Accuracy of Intravascular Ultrasound Evaluation for the Assessment of Native Valve Measures in Patients Undergoing TAVI: Preliminary Results


Introduction: Transcatheter aortic valve implantation (TAVI) technique represents a real revolution in the field of interventional cardiology and medicine, in particular for the treatment of severe aortic valve stenosis in elderly patients or in patients when the periprocedural risk for the traditional surgical option is considered too high, as an alternative to the traditional aortic valve replacement. Although experience on the valves of the last generation is still limited in terms of time, the data currently available are definitely moving in the direction of a minimum hospital mortality (1%) as well as a drastic reduction in the incidence of complications when compared to the devices of the previous generation. Finally, the evolution of specified materials of the newest generation have greatly enhanced safety and efficacy of TAVI procedures in the last years. In order to ensure the selection of the most appropriate valve and the success of the procedure, the role of cardiac imaging (computed tomography scan evaluation and angiography) is crucial. These examinations require the use of contrast medium in patients suffering from renal dysfunction at the baseline. The need for fluoroscopy and angiography using contrast agents to aid positioning of the valve may lead to contrast-induced nephropathy (CIN) as one form or one etiology of acute kidney injury (AKI), which is associated with increased morbidity and mortality. The aim of our study is to investigate the accuracy of intravascular ultrasound (IVUS—a technique which does not need contrast) for the assessment of native valve measures in patients undergoing TAVI by comparing values obtained with IVUS to those ones previously obtained in the same patients with computed tomography (CT) scans. Material and Methods: We enrolled 25 consecutive patients (10 males, average age 81.3±5,1 years) who underwent TAVI with femoral access in our Cardiac Surgery Cath-Lab (University of Bari) from January to October 2015 (Logistic EuroSCORE 21.6±15.4%; STS score mortality 20.9±14.9%). Each patient scheduled for TAVI underwent coronary angiography and high resolution angio-CT in order to obtain a complete evaluation (diameters, perimeters, and areas at annulus level, -3mm level, +15mm level, height of coronary ostia, shape, and conformation of left ventricle outflow tract, conformation, and calcifications of aortic and ileo-femoral axis) to choose the most suitable prosthetic aortic valve for each patient. In all patients, during the procedure (before the prosthetic valve implantation), we executed a manual IVUS pullback (from left ventricle outflow tract to ascending aorta) by using a 7F IVUS probe (Volcano Corporation, San Diego, CA). On the recorded IVUS pullback, a second operator (who did not know the values obtained by CT measurements) identified the aortic annulus and, at this level, measured: minimum and maximum diameter; perimeter; derived perimeter, and area. The t-student test has been used to compare the averages of these IVUS values to the CT ones. A p value<0.05 was considered as statistically significant. Results: Independently from the kind and size of implanted prosthetic valve, no statistical differences were found when the averages of all considered parameters (obtained both with CT and IVUS) were compared. The following are the results obtained: minimum diameter (CT: 19,62mm±1,10 vs. IVUS: 19,55mm±1,40; p=0.41); maximum diameter (CT: 24,73mm±2,42 vs. IVUS: 25,9mm±1,80; p=0.08); perimeter (CT: 72,05mm±4,36 vs. IVUS: 73,32mm±6,09; p=0.164); derived perimeter (CT: 22,94mm±1,40 vs. IVUS: 23,32mm ± 1,95; p=0,198); and area (CT: 3,99cm2 ±0,97 vs. IVUS: 4,06 cm2 ± 0,47; p=0,073) (Figs. 1-3). Conclusions: These preliminary data suggest accurate IVUS measures when compared to CT in the evaluation of valve parameters considered (minimum and maximum diameters, area, perimeter, and derived perimeter at the annulus level). In order to confirm these findings and to give them statistical significance, it will be necessary to increase the sample size.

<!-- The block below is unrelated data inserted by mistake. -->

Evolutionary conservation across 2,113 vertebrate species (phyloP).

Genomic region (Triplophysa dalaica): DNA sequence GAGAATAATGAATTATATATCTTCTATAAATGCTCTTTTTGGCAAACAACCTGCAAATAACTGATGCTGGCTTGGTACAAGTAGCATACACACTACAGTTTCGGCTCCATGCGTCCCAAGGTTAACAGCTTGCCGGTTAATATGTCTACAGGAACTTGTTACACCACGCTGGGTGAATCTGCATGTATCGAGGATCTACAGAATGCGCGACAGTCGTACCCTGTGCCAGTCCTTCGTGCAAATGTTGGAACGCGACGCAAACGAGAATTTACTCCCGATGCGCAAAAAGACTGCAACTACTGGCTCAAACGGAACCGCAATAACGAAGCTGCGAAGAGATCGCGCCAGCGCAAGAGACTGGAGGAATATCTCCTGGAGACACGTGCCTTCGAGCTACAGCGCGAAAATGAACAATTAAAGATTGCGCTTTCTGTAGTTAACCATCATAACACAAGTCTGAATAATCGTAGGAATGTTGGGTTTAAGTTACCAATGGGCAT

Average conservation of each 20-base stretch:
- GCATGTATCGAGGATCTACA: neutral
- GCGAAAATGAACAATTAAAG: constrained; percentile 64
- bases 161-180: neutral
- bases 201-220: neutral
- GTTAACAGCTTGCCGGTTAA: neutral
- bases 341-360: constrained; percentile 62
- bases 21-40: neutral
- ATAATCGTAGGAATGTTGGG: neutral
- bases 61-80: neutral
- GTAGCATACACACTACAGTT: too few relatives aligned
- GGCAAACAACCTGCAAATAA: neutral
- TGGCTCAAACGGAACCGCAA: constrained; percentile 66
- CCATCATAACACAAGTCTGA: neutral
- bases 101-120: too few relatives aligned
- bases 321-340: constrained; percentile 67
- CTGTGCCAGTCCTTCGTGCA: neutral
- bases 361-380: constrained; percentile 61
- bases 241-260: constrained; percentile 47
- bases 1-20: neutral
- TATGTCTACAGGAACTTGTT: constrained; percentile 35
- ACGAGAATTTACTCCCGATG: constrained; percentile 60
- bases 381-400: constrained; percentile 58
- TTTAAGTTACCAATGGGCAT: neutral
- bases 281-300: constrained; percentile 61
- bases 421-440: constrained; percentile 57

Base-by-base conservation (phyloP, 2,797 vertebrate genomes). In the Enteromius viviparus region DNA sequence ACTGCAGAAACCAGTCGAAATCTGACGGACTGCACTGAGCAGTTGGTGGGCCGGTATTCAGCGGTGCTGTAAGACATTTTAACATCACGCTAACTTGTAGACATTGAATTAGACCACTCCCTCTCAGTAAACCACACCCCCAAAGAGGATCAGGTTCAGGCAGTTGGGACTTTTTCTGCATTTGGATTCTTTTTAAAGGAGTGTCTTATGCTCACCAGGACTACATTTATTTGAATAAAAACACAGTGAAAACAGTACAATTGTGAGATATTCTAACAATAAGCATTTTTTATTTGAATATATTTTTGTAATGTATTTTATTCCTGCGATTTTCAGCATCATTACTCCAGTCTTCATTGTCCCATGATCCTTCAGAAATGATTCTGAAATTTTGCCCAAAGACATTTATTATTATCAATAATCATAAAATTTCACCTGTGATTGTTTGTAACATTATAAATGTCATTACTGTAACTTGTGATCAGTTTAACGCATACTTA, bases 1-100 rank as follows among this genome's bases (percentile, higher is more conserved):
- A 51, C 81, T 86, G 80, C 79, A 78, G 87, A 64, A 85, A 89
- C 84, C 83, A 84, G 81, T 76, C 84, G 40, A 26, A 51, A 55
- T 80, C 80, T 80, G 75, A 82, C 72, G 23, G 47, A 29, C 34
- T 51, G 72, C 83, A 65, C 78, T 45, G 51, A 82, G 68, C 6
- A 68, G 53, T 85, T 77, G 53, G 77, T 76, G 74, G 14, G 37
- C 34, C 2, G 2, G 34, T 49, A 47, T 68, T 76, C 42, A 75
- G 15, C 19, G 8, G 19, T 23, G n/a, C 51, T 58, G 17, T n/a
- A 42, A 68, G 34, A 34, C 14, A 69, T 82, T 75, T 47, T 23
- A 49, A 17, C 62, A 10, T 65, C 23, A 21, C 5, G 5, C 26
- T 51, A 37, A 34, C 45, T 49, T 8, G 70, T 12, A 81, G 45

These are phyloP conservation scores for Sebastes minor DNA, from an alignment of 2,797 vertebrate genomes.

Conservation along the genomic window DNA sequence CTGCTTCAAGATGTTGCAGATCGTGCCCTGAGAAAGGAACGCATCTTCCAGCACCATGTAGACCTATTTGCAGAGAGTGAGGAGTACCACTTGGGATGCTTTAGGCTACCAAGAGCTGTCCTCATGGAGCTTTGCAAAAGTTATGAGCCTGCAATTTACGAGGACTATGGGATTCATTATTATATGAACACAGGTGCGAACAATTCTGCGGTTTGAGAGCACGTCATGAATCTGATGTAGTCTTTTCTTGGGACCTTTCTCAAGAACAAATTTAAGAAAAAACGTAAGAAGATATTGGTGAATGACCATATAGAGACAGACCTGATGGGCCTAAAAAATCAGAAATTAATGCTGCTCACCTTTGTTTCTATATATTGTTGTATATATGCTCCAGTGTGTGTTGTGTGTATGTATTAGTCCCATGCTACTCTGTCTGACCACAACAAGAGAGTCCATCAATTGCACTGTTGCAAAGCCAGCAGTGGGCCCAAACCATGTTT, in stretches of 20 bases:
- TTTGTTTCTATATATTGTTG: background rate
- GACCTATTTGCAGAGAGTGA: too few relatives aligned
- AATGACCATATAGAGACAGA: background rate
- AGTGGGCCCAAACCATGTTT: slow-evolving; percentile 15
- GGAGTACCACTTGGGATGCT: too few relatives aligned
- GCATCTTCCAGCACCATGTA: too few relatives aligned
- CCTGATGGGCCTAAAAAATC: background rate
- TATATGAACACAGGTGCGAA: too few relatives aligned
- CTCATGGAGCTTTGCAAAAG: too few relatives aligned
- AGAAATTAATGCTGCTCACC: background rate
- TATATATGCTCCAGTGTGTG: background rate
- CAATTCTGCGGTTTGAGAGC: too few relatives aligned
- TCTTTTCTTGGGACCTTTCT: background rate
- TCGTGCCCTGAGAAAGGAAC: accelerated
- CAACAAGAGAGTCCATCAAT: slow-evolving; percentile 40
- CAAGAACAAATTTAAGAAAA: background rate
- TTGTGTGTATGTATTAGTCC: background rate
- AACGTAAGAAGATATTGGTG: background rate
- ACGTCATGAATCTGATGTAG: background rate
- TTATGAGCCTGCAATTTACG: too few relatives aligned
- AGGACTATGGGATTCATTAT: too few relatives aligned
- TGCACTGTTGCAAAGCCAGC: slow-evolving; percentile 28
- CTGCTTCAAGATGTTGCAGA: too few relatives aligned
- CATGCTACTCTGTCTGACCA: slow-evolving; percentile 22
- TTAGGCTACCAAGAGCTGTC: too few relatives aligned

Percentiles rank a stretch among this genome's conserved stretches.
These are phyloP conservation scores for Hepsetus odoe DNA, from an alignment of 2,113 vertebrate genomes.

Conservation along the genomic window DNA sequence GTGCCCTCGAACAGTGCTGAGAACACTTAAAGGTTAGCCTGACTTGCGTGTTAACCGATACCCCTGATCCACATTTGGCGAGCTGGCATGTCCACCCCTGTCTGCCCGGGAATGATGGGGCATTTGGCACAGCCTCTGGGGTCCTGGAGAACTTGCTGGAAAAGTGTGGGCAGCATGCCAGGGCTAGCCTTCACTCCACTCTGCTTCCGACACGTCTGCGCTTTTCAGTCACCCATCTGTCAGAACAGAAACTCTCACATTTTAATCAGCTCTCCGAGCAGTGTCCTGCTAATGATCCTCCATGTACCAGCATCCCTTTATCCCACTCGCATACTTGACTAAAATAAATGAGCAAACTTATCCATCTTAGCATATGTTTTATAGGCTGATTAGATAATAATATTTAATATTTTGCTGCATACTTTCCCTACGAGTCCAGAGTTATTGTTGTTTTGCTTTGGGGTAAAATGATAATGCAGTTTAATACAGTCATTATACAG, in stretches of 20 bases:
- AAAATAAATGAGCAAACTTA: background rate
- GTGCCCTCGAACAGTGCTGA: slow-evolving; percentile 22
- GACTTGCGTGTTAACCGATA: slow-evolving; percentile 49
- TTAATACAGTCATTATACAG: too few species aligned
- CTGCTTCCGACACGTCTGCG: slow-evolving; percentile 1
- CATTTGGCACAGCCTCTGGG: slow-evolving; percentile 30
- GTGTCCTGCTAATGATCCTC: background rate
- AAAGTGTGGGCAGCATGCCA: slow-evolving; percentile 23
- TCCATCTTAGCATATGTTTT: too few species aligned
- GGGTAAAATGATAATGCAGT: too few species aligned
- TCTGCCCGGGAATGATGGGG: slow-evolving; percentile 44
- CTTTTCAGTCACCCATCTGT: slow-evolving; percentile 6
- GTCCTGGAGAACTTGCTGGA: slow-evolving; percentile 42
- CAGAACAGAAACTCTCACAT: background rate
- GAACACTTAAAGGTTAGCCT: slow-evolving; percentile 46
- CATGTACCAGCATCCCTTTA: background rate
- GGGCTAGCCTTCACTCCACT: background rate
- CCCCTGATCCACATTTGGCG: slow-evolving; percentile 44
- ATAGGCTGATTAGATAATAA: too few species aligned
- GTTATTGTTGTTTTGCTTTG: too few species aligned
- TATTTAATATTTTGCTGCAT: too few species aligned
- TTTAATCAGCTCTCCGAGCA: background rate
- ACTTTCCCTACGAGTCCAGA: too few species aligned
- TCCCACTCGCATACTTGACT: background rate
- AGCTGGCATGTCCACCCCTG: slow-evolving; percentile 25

Emanuela de Cillis, MD, PhD, Interventional Cardiologist, Annamaria Dachille, MD, Fellow of Interventional Cardiology, Francesco Giardinelli, MD, Fellow of Interventional Cardiology, Tommaso Acquaviva, MD, Chief of the Echocardiography Core Laboratory, Alessandro Santo Bortone, MD, PhD, FESC, FAHA, Chief of Interventional Cath Laboratory, Institute of Cardiac Surgery, University of Bari, Bari, Italy

Buy and download instantly for only $77.00

Order Article Copies 

For Direct IP Access please click this link